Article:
The majority of consumers in 1998 believed they had control over their own health. Building on the knowledge provided by consumers in the 1996 focus groups, in 1998, IFIC learned that the majority of respondents believe they have a "great amount of control" over their own health and agreed that food and nutrition play important roles in maintaining or improving health. An overwhelming 95% of consumers believe that certain foods have benefits that go beyond basic nutrition and may reduce the risk of certain diseases or improve their overall health.

More than half of the 1998 survey respondents could associate reducing the risk of certain diseases with the consumption of specific foods, such as heart disease and fish/fish oil, osteoporosis and milk/dairy products, colon cancer and fiber and urinary tract infections and cranberry juice. Consumers in 1998, like those in the 1996 focus groups, noted a strong preference for foods in their "natural state." However, many consumers reported a preference for enhanced or fortified foods, such as breads or cereals, as well as "convenience" options, such as snack foods and sports bars. Results from the 2000 survey indicate a continuing trend as consumers articulated a shift of food intake patterns from reducing "harmful" ingredients (e.g., fats and salt) to incorporating healthful foods into their diets (table 1).

In fact, the percentage of respondents who reported eating up to three foods for their functional health benefits increased from 52% in 1998 to 59% in 2000. Like their counterparts in 1998, the 2000 respondents believed they have control over their own health and that nutrition plays a large role in improving or maintaining health (figure 1).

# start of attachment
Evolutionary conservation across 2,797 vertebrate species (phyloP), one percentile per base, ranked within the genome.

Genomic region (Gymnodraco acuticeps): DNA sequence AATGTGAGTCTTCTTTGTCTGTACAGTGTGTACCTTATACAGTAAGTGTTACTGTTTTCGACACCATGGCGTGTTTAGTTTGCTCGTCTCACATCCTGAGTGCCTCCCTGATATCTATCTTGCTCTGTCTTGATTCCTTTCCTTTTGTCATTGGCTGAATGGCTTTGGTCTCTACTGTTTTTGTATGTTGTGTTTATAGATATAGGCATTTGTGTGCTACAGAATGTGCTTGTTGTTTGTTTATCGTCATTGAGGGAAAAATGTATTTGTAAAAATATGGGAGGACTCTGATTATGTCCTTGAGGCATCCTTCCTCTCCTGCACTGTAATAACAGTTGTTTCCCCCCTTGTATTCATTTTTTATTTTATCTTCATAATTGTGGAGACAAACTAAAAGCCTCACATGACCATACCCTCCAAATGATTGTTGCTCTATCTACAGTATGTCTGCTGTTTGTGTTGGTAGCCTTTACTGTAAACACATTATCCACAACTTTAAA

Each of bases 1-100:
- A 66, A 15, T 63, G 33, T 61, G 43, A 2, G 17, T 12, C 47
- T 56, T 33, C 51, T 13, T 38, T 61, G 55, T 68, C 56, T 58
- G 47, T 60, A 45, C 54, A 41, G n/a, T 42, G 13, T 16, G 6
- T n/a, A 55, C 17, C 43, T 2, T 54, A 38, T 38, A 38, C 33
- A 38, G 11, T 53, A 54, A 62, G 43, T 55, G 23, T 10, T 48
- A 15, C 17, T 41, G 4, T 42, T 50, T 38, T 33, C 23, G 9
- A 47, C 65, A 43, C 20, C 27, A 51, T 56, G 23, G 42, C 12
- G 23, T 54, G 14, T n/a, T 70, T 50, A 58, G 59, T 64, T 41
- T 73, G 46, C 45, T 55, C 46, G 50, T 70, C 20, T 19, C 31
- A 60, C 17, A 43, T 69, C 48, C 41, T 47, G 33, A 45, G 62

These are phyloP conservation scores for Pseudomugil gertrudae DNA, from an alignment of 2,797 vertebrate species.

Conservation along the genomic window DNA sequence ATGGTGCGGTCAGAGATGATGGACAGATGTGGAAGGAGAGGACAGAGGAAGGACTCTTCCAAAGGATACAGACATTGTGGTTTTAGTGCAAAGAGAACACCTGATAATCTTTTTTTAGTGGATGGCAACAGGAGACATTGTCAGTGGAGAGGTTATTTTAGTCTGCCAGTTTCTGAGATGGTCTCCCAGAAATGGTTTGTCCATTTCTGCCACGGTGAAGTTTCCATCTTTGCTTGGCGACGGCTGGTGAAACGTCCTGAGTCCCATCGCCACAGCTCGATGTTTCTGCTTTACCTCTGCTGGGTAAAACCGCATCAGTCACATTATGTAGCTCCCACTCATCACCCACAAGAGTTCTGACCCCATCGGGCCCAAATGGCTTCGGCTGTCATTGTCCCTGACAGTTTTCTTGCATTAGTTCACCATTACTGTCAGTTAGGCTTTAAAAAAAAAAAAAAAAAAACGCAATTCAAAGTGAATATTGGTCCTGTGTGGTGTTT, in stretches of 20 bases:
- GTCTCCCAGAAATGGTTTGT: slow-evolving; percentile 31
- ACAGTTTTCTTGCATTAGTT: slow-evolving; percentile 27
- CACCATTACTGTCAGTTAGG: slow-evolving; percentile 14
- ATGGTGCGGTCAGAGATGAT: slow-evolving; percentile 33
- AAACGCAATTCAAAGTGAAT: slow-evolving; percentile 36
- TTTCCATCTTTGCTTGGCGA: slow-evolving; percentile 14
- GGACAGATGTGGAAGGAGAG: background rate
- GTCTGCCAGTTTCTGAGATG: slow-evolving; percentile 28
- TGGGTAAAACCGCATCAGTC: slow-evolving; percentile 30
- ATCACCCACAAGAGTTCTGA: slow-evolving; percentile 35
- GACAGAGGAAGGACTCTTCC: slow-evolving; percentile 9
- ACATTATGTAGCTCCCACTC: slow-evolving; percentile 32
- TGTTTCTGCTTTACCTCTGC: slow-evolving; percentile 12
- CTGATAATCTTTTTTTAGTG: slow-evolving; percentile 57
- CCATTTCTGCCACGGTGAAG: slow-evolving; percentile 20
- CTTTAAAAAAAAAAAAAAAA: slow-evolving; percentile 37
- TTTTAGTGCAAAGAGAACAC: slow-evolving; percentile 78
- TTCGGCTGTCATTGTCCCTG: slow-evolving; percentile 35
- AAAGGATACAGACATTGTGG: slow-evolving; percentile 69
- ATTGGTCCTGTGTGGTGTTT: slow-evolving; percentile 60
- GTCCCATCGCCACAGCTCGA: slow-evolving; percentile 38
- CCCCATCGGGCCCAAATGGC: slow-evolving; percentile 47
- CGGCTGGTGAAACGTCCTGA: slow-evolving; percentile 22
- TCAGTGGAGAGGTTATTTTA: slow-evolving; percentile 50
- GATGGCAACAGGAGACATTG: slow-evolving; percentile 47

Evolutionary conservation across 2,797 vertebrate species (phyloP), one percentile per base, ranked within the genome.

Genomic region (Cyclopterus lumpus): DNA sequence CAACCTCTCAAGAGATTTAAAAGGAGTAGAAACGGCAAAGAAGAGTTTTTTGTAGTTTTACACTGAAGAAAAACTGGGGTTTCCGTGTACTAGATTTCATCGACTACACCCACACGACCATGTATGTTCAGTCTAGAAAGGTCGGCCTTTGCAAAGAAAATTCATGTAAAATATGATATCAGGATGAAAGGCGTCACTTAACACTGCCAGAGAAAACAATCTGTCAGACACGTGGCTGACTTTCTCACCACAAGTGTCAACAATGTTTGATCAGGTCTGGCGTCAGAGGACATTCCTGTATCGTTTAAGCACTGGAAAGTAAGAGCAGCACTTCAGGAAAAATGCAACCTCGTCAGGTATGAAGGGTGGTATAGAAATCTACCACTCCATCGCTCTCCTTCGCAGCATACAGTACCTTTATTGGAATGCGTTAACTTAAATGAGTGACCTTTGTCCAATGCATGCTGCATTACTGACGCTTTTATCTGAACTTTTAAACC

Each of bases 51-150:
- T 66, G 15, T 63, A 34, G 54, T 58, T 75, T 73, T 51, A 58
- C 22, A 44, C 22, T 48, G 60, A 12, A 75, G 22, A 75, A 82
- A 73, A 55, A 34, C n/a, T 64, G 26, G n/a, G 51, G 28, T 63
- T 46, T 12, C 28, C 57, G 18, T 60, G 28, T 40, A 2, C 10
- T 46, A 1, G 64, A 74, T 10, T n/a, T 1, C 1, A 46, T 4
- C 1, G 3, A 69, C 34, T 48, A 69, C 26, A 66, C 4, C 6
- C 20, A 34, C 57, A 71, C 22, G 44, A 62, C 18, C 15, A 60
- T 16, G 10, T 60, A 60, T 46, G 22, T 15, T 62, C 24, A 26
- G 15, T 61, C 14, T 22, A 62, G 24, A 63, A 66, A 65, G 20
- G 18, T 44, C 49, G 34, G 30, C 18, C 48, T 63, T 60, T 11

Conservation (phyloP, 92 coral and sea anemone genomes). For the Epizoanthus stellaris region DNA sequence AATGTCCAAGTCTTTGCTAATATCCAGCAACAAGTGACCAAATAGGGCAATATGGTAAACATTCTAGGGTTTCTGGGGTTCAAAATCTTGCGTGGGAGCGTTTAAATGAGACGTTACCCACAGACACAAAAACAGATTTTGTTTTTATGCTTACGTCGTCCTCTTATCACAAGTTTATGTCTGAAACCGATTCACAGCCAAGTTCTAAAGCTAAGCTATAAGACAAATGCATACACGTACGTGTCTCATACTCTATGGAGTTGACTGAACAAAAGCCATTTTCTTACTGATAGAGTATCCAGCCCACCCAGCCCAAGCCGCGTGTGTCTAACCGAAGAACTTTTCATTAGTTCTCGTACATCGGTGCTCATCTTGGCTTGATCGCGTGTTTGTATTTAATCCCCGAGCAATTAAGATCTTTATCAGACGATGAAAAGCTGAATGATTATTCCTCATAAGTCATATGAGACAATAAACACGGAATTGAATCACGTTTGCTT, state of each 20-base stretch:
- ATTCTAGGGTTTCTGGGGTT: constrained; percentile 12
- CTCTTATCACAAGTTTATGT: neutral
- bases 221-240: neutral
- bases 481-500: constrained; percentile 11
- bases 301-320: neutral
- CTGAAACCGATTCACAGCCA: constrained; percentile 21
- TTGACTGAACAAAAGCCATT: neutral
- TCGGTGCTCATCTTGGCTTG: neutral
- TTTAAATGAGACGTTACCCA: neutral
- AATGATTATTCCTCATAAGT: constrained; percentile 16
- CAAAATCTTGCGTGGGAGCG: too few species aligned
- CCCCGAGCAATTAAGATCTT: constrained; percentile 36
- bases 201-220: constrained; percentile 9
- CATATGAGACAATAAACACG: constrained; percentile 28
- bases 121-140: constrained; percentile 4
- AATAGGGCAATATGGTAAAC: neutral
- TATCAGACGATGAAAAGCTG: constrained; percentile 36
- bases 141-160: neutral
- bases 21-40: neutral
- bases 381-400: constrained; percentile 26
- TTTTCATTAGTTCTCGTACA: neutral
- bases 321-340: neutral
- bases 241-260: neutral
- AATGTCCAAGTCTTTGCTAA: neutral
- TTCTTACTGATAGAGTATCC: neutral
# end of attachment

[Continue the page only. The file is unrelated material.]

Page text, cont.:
Although the 2000 respondents on the whole showed a "low to moderate" awareness of functional foods, their awareness of the functional foods that reduce the risk of cancer and heart disease was "fairly high." They also recognized that functional components of food (e.g., calcium, vitamin C and cranberry juice) were associated with long-lasting health benefits (figure 2).

When the focus group and telephone survey research is reconciled, it becomes clear that consumers are becoming increasingly aware about functional foods. In 2000 many feel empowered to control their health, they know that certain components of food can help reduce risk of disease or promote health, and they recognize that adding "good" food components are as important as stripping away "harmful" food components. This information bodes well for the manufacturers of functional foods, as it suggests continued expansion of consumer demand. It also underscores the importance of understanding where consumers get their information about functional foods. If functional foods contribute to consumers' ability to control their own health, it is imperative that correct information is disseminated to resources that consumers trust and rely on.

Communicating Functional Foods